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Press Statement 19-002

Upgraded LIGO to search for universe's most extreme events

Grants from US, UK, Australia will fund next generation improvements to state-of-the-art gravitational wave detectors

Artist's illustration of two merging neutron stars producing gravitational waves.

Artist's illustration of two merging neutron stars producing gravitational waves.


February 14, 2019

The National Science Foundation (NSF) is awarding Caltech and MIT $20.4 million to upgrade the Laser Interferometer Gravitational-Wave Observatory (LIGO), building upon the agency's four-decade investment, which has totaled more than $1 billion to date. Funded through a cooperative agreement, Advanced LIGO Plus will increase the volume of deep space the observatory can survey by as much as seven times. This investment is part of a joint international effort in collaboration with UK Research and Innovation and the Australian Research Council, which are contributing additional funds. Advanced LIGO Plus operations are expected to begin in 2024.

NSF Director France Córdova issued the following statement:

"This award ensures that the National Science Foundation's twin LIGO observatories, which made the first historic detection of gravitational waves in 2015, will continue to lead in gravitational wave science for the next decade. With improvements to the detectors -- which include techniques from quantum mechanics that refine laser light and new mirror coating technology -- both of our observatories will significantly increase the number and strength of their detections. Advanced LIGO Plus will reveal gravity at its strongest and matter at its densest in some of the most extreme environments in the cosmos. These detections may reveal secrets from inside supernovae and teach us about extreme physics from the first seconds after the universe's birth."

UK Research and Innovation Chief Executive, Professor Sir Mark Walport, issued the following statement:

"In confirming the existence of gravitational waves, the LIGO project generated unique insights into the nature of our universe and fueled world-wide interest in science. This Nobel-winning project also illustrated the importance of international collaboration in research. The UK's technological and scientific expertise will continue to play a crucial role in ALIGO+, which aims to further increase our understanding of the events that shape the universe. The UK investment in ALIGO+ and support for a third gravitational wave detector in India underlines UKRI's commitment to developing existing collaborative research and innovation programs with partners."

For more on what to expect from the upgraded LIGO detectors, see "LIGO: Looking Forward", an interview with Rainer Weiss, Barry C. Barish and Kip S. Thorne. As recipients of the 2017 Nobel Prize in Physics for their work on the observatory, the three LIGO icons share an insider's look into the extreme phenomena the observatory's upgrades will reveal.

Visit UKRI for their full statement.

-NSF-

Laser Interferometer Gravitational-wave Observatory
NSF led the construction of the Laser Interferometer Gravitational-wave Observatory (LIGO) to detect gravitational waves -- ripples in spacetime created by some of the most massive known objects in space. LIGO is an instrument so sensitive that, in 2015, the array detected the collision of two black holes 1.3 billion light years from Earth. LIGO is operated by Caltech and MIT, which conceived of LIGO and led the initial and Advanced LIGO projects. Financial support for the Advanced LIGO project was led by NSF with Germany (Max Planck Society), the U.K. (Science and Technology Facilities Council) and Australia (Australian Research Council) making significant commitments and contributions to the project. More than 1,200 scientists and some 100 institutions from around the world participate in the effort through the LIGO Scientific Collaboration, which includes the GEO Collaboration and the Australian collaboration OzGrav. Additional partners are listed at ligo.org/partners.php.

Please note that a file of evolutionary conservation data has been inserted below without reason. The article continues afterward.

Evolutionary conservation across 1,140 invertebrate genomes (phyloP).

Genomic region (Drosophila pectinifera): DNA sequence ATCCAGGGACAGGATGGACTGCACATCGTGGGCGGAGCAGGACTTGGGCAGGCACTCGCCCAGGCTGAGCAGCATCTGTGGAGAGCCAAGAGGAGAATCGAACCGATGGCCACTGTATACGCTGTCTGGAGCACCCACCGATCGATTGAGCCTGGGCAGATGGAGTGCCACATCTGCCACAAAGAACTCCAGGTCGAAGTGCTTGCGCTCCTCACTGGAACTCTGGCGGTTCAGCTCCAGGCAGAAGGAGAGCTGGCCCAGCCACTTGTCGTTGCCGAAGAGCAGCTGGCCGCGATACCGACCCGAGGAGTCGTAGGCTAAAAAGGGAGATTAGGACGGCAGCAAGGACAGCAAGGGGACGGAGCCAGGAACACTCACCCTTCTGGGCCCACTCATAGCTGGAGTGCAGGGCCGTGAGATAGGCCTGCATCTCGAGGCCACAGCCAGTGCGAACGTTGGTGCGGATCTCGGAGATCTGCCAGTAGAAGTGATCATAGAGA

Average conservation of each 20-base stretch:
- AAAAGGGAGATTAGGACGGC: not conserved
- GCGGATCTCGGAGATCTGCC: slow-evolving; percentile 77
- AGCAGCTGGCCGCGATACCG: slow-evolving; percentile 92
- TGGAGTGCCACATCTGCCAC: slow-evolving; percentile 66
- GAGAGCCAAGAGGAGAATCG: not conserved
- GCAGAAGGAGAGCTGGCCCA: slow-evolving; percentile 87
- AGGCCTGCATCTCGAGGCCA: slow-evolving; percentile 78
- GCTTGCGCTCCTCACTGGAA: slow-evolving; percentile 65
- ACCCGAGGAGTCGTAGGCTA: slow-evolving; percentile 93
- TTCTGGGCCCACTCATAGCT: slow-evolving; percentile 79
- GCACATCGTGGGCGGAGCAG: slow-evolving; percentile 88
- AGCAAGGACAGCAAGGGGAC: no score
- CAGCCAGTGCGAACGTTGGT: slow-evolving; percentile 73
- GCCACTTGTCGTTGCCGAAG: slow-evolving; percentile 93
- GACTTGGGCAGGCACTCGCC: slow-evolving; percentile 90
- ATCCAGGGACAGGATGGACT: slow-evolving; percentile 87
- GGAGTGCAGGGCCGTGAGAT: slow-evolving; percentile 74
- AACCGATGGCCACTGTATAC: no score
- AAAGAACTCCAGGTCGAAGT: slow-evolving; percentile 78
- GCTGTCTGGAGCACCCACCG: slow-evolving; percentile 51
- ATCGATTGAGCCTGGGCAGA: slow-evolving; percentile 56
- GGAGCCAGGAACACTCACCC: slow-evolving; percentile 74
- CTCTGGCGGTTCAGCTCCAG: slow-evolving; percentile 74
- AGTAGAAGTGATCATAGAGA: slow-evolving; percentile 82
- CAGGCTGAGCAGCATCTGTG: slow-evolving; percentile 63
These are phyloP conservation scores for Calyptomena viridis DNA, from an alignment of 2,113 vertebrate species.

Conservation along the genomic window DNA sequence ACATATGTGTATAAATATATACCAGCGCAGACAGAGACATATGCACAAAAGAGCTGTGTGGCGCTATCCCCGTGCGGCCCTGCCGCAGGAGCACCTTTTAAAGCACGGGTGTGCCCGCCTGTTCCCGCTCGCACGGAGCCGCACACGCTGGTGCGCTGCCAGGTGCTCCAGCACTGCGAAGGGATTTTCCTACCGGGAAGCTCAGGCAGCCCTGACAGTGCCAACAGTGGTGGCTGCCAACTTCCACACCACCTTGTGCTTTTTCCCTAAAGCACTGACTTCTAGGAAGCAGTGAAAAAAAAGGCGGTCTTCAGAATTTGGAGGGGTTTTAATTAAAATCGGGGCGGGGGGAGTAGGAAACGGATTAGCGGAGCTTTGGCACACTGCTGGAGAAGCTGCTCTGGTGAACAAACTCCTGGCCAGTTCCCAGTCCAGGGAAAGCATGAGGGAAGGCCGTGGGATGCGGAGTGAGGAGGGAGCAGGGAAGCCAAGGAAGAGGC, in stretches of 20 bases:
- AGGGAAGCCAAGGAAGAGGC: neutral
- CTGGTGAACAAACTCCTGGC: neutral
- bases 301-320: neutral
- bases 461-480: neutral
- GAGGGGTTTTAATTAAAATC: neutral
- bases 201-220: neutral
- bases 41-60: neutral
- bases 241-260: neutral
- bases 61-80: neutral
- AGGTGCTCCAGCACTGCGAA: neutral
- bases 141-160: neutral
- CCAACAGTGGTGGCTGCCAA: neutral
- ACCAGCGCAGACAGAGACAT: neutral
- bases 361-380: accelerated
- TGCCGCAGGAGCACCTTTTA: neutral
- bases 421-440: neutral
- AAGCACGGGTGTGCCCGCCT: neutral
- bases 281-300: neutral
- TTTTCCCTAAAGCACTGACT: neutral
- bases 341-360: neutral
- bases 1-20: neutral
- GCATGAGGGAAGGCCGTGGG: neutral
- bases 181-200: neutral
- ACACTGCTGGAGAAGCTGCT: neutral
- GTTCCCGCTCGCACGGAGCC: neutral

UK Research and Innovation
The Science and Technology Facilities Council is part of UK Research and Innovation (UKRI), a new body which works in partnership with universities, research organizations, businesses, charities and government to create the best possible environment for research and innovation to flourish. UKRI aims to maximize the contribution of each of our component parts, working individually and collectively. UKRI works with our many partners to benefit everyone through knowledge, talent and ideas. Operating across the whole of the UK with a combined budget of more than £7 billion, UKRI brings together the Arts and Humanities Research Council, Biotechnology and Biological Sciences Research Council, Engineering and Physical Sciences Research Council, Economic and Social Research Council, Innovate UK, Medical Research Council, Natural Environment Research Council, Research England, and Science and Technology Facilities Council. For more information visit stfc.ukri.org and ukri.org

Media Contacts
Joshua Chamot, NSF, 703-292-4489, email: jchamot@nsf.gov
Whitney Clavin, Caltech, (626) 395-1856, email: wclavin@caltech.edu
James Giles-Franklin, UK Research and Innovation (UKRI), +44 (0)1793 234170, email: james.giles-franklin@ukri.org

The National Science Foundation (NSF) is an independent federal agency that supports fundamental research and education across all fields of science and engineering. In fiscal year (FY) 2019, its budget is $8.1 billion. NSF funds reach all 50 states through grants to nearly 2,000 colleges, universities and other institutions. Each year, NSF receives more than 50,000 competitive proposals for funding and makes about 12,000 new funding awards.

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